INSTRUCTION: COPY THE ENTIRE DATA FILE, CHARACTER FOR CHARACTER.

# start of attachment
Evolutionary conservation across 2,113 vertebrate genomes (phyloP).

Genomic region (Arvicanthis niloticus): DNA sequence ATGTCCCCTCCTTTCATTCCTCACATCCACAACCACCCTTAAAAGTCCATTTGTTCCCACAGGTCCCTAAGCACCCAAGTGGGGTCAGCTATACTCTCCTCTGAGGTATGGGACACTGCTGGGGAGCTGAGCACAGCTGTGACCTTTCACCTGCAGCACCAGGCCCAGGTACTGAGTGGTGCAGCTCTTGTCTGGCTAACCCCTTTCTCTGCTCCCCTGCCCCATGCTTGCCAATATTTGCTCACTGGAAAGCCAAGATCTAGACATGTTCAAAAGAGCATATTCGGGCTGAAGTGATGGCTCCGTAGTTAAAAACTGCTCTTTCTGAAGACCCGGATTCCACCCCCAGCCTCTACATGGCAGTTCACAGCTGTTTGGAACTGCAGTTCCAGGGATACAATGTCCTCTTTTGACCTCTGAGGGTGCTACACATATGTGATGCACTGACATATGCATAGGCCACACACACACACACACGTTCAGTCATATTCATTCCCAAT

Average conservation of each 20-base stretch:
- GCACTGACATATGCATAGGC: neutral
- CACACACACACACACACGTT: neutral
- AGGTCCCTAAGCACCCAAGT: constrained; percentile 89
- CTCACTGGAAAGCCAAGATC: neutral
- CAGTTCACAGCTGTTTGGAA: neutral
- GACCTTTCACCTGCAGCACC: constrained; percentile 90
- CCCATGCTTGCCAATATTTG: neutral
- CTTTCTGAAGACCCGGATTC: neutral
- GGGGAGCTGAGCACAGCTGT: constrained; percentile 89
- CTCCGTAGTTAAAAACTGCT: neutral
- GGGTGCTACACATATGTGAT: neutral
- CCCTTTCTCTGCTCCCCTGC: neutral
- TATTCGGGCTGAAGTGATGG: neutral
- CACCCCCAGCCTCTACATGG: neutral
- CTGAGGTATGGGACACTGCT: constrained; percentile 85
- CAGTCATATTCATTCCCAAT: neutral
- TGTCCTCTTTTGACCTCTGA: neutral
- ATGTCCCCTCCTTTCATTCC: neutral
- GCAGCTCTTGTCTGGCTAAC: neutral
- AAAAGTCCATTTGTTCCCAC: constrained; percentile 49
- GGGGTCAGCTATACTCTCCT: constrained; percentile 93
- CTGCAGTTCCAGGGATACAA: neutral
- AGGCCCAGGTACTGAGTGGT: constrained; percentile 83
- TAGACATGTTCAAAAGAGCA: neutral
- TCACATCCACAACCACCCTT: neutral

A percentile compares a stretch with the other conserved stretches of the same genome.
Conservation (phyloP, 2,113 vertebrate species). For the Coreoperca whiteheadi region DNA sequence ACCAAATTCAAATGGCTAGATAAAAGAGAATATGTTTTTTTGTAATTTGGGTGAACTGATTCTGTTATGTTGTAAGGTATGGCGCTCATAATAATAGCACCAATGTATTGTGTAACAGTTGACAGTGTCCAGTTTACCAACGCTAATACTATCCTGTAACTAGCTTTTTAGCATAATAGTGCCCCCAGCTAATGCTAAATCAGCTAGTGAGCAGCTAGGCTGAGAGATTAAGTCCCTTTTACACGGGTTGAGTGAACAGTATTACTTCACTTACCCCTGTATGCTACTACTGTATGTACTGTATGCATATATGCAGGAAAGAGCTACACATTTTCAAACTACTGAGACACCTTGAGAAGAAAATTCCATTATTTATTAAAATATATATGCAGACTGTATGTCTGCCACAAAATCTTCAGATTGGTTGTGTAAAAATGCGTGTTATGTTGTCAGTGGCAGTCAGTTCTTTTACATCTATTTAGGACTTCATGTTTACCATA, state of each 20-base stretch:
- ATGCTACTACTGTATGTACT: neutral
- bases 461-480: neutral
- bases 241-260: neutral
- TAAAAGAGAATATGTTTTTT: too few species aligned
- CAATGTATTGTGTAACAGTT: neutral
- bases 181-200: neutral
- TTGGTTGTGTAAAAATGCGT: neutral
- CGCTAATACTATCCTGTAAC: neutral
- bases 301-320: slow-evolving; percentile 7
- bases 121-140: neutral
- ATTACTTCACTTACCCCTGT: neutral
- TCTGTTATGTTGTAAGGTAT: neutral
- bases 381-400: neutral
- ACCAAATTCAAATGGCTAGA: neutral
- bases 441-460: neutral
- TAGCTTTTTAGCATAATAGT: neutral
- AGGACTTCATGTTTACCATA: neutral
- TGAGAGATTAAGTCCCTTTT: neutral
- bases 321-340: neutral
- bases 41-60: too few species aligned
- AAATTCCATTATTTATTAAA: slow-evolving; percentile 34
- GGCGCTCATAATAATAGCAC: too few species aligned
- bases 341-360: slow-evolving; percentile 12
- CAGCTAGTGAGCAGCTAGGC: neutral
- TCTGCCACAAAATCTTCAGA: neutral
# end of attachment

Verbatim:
Evolutionary conservation across 2,113 vertebrate genomes (phyloP).

Genomic region (Arvicanthis niloticus): DNA sequence ATGTCCCCTCCTTTCATTCCTCACATCCACAACCACCCTTAAAAGTCCATTTGTTCCCACAGGTCCCTAAGCACCCAAGTGGGGTCAGCTATACTCTCCTCTGAGGTATGGGACACTGCTGGGGAGCTGAGCACAGCTGTGACCTTTCACCTGCAGCACCAGGCCCAGGTACTGAGTGGTGCAGCTCTTGTCTGGCTAACCCCTTTCTCTGCTCCCCTGCCCCATGCTTGCCAATATTTGCTCACTGGAAAGCCAAGATCTAGACATGTTCAAAAGAGCATATTCGGGCTGAAGTGATGGCTCCGTAGTTAAAAACTGCTCTTTCTGAAGACCCGGATTCCACCCCCAGCCTCTACATGGCAGTTCACAGCTGTTTGGAACTGCAGTTCCAGGGATACAATGTCCTCTTTTGACCTCTGAGGGTGCTACACATATGTGATGCACTGACATATGCATAGGCCACACACACACACACACGTTCAGTCATATTCATTCCCAAT

Average conservation of each 20-base stretch:
- GCACTGACATATGCATAGGC: neutral
- CACACACACACACACACGTT: neutral
- AGGTCCCTAAGCACCCAAGT: constrained; percentile 89
- CTCACTGGAAAGCCAAGATC: neutral
- CAGTTCACAGCTGTTTGGAA: neutral
- GACCTTTCACCTGCAGCACC: constrained; percentile 90
- CCCATGCTTGCCAATATTTG: neutral
- CTTTCTGAAGACCCGGATTC: neutral
- GGGGAGCTGAGCACAGCTGT: constrained; percentile 89
- CTCCGTAGTTAAAAACTGCT: neutral
- GGGTGCTACACATATGTGAT: neutral
- CCCTTTCTCTGCTCCCCTGC: neutral
- TATTCGGGCTGAAGTGATGG: neutral
- CACCCCCAGCCTCTACATGG: neutral
- CTGAGGTATGGGACACTGCT: constrained; percentile 85
- CAGTCATATTCATTCCCAAT: neutral
- TGTCCTCTTTTGACCTCTGA: neutral
- ATGTCCCCTCCTTTCATTCC: neutral
- GCAGCTCTTGTCTGGCTAAC: neutral
- AAAAGTCCATTTGTTCCCAC: constrained; percentile 49
- GGGGTCAGCTATACTCTCCT: constrained; percentile 93
- CTGCAGTTCCAGGGATACAA: neutral
- AGGCCCAGGTACTGAGTGGT: constrained; percentile 83
- TAGACATGTTCAAAAGAGCA: neutral
- TCACATCCACAACCACCCTT: neutral

A percentile compares a stretch with the other conserved stretches of the same genome.
Conservation (phyloP, 2,113 vertebrate species). For the Coreoperca whiteheadi region DNA sequence ACCAAATTCAAATGGCTAGATAAAAGAGAATATGTTTTTTTGTAATTTGGGTGAACTGATTCTGTTATGTTGTAAGGTATGGCGCTCATAATAATAGCACCAATGTATTGTGTAACAGTTGACAGTGTCCAGTTTACCAACGCTAATACTATCCTGTAACTAGCTTTTTAGCATAATAGTGCCCCCAGCTAATGCTAAATCAGCTAGTGAGCAGCTAGGCTGAGAGATTAAGTCCCTTTTACACGGGTTGAGTGAACAGTATTACTTCACTTACCCCTGTATGCTACTACTGTATGTACTGTATGCATATATGCAGGAAAGAGCTACACATTTTCAAACTACTGAGACACCTTGAGAAGAAAATTCCATTATTTATTAAAATATATATGCAGACTGTATGTCTGCCACAAAATCTTCAGATTGGTTGTGTAAAAATGCGTGTTATGTTGTCAGTGGCAGTCAGTTCTTTTACATCTATTTAGGACTTCATGTTTACCATA, state of each 20-base stretch:
- ATGCTACTACTGTATGTACT: neutral
- bases 461-480: neutral
- bases 241-260: neutral
- TAAAAGAGAATATGTTTTTT: too few species aligned
- CAATGTATTGTGTAACAGTT: neutral
- bases 181-200: neutral
- TTGGTTGTGTAAAAATGCGT: neutral
- CGCTAATACTATCCTGTAAC: neutral
- bases 301-320: slow-evolving; percentile 7
- bases 121-140: neutral
- ATTACTTCACTTACCCCTGT: neutral
- TCTGTTATGTTGTAAGGTAT: neutral
- bases 381-400: neutral
- ACCAAATTCAAATGGCTAGA: neutral
- bases 441-460: neutral
- TAGCTTTTTAGCATAATAGT: neutral
- AGGACTTCATGTTTACCATA: neutral
- TGAGAGATTAAGTCCCTTTT: neutral
- bases 321-340: neutral
- bases 41-60: too few species aligned
- AAATTCCATTATTTATTAAA: slow-evolving; percentile 34
- GGCGCTCATAATAATAGCAC: too few species aligned
- bases 341-360: slow-evolving; percentile 12
- CAGCTAGTGAGCAGCTAGGC: neutral
- TCTGCCACAAAATCTTCAGA: neutral